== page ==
Friday, July 20, 2012

San Francisco Wants To Ban Smoking In Public...One Exception

Yes, you guessed, it.  From July 19, 2012 CBS San Francisco:

SAN FRANCISCO (KCBS) – Smoking anything other than medically-prescribed marijuana at San Francisco street fairs, festivals and other outdoor events held on city property would be banned under new legislation before the Board of Supervisors.
Supervisor Eric Mar said he introduced the proposal because of the health impacts ofsecondhand smoke when people light up in public.
“It’s widely known that secondhand smoke is responsible for as many as 73,000 deaths among non-smokers each year in the United States, and there is no safe level of exposure,” he said.
I was watching an old Dragnet episode where Friday and Morgan are talking to a Timothy Leary-type of drug guru, looking for evidence on which they can bust him.  It is a remarkably preachy episode in a series that is not strong on its writing or subtlety, but watching them go back and forth in 1968 about whether young people would eventually legalize drugs is quite interesting when viewed from today.  Especially when viewed from watching what the future of America is: San Francisco, deciding for health reasons to ban cigarettes, but leave marijuana alone.

9 comments:

Anonymous said...

Yeah, that Dragnet episode had some good dialogue in the Friday vs "Doc" Leary segment. It's sad to see those old shows and see how much worse the world has become. Somehow I have to think the fictional characters would be glad to be retired or dead in today's CA.

Of course in the "happy" Bay they want to get stoned rather than treat their medical conditions since a pill with the pain management effect and without the high would not be good enough for them.

hga said...

Who's to say the high doesn't help with pain management ^_^?

Seriously, while I don't follow this at all, I thought the one good argument for medical marijuana was as an anti-nausea drug that wasn't in pill form (the downsides of that method of administration should be obvious).

Epsilon Given said...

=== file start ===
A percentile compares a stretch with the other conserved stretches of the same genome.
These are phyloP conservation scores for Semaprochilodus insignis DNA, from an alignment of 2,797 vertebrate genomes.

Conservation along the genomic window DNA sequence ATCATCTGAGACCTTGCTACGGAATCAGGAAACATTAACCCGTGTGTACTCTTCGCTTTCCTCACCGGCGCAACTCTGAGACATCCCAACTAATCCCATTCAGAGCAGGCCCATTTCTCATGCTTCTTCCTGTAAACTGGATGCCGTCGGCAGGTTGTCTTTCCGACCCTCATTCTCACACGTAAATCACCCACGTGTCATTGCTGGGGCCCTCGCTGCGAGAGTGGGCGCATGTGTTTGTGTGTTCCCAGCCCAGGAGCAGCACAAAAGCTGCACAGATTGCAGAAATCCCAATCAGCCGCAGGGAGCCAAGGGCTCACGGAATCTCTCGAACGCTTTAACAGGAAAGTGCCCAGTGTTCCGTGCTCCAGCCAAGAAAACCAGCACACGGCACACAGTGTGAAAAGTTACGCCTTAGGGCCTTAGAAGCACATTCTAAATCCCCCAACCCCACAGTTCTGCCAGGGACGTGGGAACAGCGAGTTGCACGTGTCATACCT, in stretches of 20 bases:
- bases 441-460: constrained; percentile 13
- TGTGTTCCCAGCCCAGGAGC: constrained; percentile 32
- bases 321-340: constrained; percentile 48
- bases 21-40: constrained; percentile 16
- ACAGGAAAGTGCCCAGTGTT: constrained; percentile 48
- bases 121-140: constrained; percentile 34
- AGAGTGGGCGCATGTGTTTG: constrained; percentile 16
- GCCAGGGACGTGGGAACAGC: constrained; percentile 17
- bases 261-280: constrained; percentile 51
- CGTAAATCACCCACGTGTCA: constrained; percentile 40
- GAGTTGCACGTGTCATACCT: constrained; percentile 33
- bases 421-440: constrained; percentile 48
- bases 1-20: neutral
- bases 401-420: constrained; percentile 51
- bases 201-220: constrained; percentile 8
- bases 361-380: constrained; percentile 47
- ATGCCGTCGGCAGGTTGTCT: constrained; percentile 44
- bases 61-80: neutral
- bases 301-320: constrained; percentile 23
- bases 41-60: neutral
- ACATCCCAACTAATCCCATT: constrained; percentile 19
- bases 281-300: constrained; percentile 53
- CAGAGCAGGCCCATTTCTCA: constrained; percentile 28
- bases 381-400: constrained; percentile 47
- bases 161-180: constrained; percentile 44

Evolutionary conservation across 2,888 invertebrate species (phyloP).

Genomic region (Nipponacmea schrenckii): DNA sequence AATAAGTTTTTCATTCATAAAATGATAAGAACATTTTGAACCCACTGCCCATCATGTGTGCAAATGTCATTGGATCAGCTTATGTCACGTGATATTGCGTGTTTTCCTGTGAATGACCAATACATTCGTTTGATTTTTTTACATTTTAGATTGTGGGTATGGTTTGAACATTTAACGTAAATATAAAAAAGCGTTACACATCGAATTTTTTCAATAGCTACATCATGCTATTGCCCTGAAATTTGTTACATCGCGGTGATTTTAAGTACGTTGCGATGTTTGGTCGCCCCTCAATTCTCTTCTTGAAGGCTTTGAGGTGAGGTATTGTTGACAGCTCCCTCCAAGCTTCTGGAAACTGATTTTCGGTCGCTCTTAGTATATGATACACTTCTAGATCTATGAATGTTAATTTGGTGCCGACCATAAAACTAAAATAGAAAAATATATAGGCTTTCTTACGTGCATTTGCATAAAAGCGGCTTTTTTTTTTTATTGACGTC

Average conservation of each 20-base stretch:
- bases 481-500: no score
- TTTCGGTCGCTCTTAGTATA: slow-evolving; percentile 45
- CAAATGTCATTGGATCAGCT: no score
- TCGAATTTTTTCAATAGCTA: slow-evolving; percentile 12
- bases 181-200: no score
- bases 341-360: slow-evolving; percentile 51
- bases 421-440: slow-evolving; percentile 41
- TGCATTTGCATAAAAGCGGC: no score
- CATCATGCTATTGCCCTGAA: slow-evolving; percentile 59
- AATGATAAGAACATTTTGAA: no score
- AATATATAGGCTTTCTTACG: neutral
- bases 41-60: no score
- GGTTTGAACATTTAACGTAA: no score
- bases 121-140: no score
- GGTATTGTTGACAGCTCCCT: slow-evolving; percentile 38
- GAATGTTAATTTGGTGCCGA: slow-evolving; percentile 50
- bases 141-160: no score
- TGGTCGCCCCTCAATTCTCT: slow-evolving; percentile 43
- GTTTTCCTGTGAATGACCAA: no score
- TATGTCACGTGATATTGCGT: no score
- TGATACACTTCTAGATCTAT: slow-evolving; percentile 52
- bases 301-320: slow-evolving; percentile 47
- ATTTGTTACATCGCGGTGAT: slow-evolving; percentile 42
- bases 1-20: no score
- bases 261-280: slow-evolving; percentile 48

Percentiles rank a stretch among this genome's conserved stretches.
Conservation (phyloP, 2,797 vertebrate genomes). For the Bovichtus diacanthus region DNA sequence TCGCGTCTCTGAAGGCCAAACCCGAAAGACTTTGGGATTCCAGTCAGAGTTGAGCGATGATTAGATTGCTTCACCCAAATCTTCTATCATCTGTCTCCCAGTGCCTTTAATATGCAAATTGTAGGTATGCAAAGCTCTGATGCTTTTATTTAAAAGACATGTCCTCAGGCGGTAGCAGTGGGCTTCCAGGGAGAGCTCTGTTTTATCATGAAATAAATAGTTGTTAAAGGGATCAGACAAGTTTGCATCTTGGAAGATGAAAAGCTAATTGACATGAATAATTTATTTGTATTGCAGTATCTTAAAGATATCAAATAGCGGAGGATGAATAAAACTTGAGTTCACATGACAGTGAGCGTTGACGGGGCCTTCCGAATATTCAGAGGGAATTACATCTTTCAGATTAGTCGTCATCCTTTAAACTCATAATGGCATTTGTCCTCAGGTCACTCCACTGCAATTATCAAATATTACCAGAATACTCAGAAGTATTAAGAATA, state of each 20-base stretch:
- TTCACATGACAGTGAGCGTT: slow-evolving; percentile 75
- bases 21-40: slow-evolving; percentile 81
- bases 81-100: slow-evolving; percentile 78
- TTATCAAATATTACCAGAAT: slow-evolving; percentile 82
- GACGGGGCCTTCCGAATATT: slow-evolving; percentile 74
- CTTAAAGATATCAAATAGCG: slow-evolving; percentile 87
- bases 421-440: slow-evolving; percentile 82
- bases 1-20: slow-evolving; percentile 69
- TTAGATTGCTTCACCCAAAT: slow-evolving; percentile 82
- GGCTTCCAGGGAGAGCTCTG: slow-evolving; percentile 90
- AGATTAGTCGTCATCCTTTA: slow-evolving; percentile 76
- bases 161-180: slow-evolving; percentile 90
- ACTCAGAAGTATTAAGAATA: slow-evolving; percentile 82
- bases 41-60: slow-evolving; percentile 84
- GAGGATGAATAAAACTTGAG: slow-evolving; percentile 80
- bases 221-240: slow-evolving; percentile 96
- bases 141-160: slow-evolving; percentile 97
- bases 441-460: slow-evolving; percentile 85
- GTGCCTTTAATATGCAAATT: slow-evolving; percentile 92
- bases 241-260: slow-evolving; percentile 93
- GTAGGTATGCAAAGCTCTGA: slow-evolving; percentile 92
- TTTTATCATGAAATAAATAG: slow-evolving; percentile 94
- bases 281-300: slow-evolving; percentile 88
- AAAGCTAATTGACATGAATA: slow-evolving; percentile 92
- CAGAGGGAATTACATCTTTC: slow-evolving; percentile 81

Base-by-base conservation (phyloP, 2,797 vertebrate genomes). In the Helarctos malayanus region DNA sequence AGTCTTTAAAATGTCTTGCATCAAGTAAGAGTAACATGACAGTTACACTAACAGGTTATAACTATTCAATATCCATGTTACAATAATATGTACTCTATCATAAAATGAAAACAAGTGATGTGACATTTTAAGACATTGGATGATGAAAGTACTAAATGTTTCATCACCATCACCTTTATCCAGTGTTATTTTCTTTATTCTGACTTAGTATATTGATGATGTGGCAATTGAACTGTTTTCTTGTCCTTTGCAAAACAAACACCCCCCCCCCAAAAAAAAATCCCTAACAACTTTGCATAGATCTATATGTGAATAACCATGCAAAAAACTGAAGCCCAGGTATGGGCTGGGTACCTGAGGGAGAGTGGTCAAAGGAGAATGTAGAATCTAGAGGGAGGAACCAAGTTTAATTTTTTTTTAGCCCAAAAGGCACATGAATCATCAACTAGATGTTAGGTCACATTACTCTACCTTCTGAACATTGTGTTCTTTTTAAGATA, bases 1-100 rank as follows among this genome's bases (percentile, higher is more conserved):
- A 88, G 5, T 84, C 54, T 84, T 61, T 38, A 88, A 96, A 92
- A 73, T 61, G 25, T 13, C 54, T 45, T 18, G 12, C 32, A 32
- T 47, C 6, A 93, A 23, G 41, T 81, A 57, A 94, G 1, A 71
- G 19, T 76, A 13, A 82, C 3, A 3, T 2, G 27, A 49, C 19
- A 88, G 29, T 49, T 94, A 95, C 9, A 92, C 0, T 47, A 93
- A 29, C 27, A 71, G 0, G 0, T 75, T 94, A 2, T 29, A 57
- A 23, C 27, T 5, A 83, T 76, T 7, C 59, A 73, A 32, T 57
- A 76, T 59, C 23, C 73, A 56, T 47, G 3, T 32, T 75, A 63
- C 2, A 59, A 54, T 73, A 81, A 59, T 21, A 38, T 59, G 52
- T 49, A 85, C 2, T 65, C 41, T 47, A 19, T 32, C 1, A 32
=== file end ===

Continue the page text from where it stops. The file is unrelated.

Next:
You'd think that producing second-hand smoke with anything would be bad. It's one thing to treat sickness with medical marijuana, in the privacy of your home; it's quite another to share that treatment with everyone around you in a public space!

Scott said...

Does anyone know anybody that's died of second hand smoke? They make these bold numbers that are almost certainly made up. And these people who think weed is perfectly safe even though there are no studies saying it's safe because we don't let them study it. I don't even think weed should be illegal and I wasn't even anti-gay marriage but the shove it down your throat attitude of both those groups makes it next to impossible to support them.

hga said...

Does anyone know anybody that's died of second hand smoke?

You can only "prove" that epidemiologically ... and given that the FDA redefined the statistical threshold of scientific truth in order to get the results they wanted from their second hand smoke study, we can safely assume it's generally bogus.

Weasel word "generally" because for some it is unquestionably bad, those with allergies like me, no doubt others with various sorts of chronic respiratory condition.

Clayton said...

I don't find it impossible or even unlikely that second hand smoke has hazards. There is likely some minimum threshold where the risk does fall to zero (as with radiation exposure). But I also have learned that there is a level of fanaticism to this that makes it hard to trust FDA. But excluding marijuana from the ban is just pro-pot bigotry.

Windy Wilson said...

Once "medicinal" marijuana becomes commonplace there will be a large enough population to begin studies, and I predict they will show that partially burned cellulose and other plant fibers cause respiratory problems independent of genus and species.

Joseph said...

I assume medically-prescribed tobacco is permitted.

Windy Wilson said...

That's an interesting thought. A judge said in my presence once, "I can get a doctor to say anything I want, and I'm poor." Those last two words have to be taken proportionally, as our client was a multimillionaire.
One person told me that smoking (tobacco) dried out his sinuses, and another told me that as a child she had asthma until she started smoking and she was afraid to stop for fear it would come back.

I wonder how many other people are in that second person's situation, and how if it were studied more it would affect the "catastrophic secondhand smoke" theory?